Simon and Kirby Colorists, Chapter 1, Hillman

Generally little is known about the comic book colorists during the golden age. Credits usually were not provided and while pencilers and inkers would sometimes leave signatures there was no outlet for colorists to make their contribution known. Occasionally there is documentary evidence about particular colorists but largely they remain anonymous. None the less I have begun to investigate coloring done on Simon and Kirby productions. I may not be able to identify all the colorists but I am still interested in seeing what can be learned about the effect different colorists had upon the comics.

Currently I have been examining interior coloring. Covers were typically handled by different printers than the interior pages. The special paper and attention given to covers allowed the use of colors and tonal gradations that did not appear in the interior art. Both the cover and interior art was printed using cyan, magenta, yellow and black inks (CMYK). In general, CMYK printing allows a wide range of colors to be represented. Actually not every color can be created by combinations of the CMYK inks but those that cannot are a very small part of the color spectrum and are so close to colors that can be printed by CMYK that their absence is difficult to notice.

However the interior art in comic books was printed using a very limited palette. CMYK printing achieves color tones by the amount of area the ink covers. Typically, and this will be true of all the comics I will be discussing here, interior inks were limited to three tones 100%, 50% and 25%. It is possible to use 75% ink tones but printers find it difficult to do properly with the primitive presses and poor quality paper used for comic books. I have seen 75% tones used in comic books but it is quite rare and with a special exception to be discussed below it was not done in the books I will be discussing.

There are further limitations. No tones were used for the black ink. Actually this was not too limiting because black tones, that is the grays, can be achieved using combinations of CMY inks. Another limitation is that none of the comics I will be discussing use 50% yellow. I have seen it done elsewhere but again it is very rare. With three levels of cyan and magenta, two levels of yellow and one level of black it is possible to create at most 48 colors* (including white, the absence of any ink). The palette is actually even more limited in practice since about a dozen are rarely used. Most are combinations that include 25% yellow.

Generalized Comic Color Palette

C, C50, C25, CM50, CM25, X, X, X
M, M50, M25, MY, YM50, YM25, X, X
Y, Y25, M50Y25, M25Y25, X, MC50, MC25, M50C25
CY, YC50, YC25, CYM50, CYM25, CY25, C50Y25, C25Y25
CM, C50M50, C25M25, C50M25, C50M25Y25, C25M25Y25, X, X
MYC50, MYC25, YC50M50, YM50C25, YC25M25, YC50M25, X, X

Referring to colors as, for example, 100% yellow plus 50% magenta plus 25% cyan (brown), is somewhat tiring. The industry uses a designation which I find confusing so instead I will adopt my own using the first initial followed, if not 100%, by the percentage. So my brown example would be YM50C25. I always placed them in the order of dominance or (when two inks are equally strong) the order they are found in CMY. While this is an improvement it is still too difficult to use lists of such color designations when comparing palettes used. So I have also developed a matrix to show the color palettes. I show above the standard color palette that I will be using followed by the corresponding color designations (where an X indicates an unused matrix location shown as black). If a color is not used in a particular palette it will be ‘X’ out in the matrix. The first row is for blues; the second for reds; the third row for yellows, flesh colors and purples; the fourth row for greens; the fifth row for violets and grays; and the sixth for browns and one dirty green (YC50M25). In the future I will either use some of the currently undefined matrix locations or add additional rows for colors not included in the current matrix.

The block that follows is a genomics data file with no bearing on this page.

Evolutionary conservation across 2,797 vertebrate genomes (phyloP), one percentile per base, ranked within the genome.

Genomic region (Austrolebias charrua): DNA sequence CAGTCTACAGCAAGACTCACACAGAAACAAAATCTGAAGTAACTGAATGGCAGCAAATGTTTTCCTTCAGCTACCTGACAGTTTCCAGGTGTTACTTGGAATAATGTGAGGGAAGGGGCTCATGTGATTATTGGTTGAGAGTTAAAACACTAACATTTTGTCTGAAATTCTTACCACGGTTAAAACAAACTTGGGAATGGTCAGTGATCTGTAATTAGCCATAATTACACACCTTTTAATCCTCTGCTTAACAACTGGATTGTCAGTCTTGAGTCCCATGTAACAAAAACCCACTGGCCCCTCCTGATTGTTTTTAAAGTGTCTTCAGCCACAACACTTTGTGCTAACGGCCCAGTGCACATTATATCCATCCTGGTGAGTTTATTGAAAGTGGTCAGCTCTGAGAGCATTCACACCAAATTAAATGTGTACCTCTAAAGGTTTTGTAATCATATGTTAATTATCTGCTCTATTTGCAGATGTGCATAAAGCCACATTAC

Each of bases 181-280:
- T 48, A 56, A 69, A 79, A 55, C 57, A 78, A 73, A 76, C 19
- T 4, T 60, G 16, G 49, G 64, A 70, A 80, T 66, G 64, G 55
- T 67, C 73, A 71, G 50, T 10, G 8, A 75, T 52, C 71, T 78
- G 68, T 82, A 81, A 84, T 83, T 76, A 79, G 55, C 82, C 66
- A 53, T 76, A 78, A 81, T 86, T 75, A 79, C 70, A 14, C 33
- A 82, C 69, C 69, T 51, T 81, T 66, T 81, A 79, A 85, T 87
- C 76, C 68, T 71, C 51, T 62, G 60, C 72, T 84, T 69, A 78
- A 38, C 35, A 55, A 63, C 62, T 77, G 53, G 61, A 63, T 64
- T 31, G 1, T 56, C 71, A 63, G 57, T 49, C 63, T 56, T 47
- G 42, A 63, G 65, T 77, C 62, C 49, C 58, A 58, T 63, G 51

Color Palette used by Hillman in Clue and Real Clue Comics.

Joe Simon has said that the coloring was the responsibility of the publisher. There was a period (cover dates March to September 1947) where Simon and Kirby were producing work for crime comics from two different publishers; Clue Comics and Real Clue Crime Stories for Hillman and Headline Comics for Prize. It would therefore be interesting to compare the coloring between the two. The Simon and Kirby work produced for Clue and its renamed title Real Clue used a more complete palette than those for Headline. The Hillman work used 38 colors (excluding black and white). But this is a little misleading because some of the colors were rarely used; deep blue (CM50), some of the purple tints (MC25 and M50C25), and red brown (MYC25).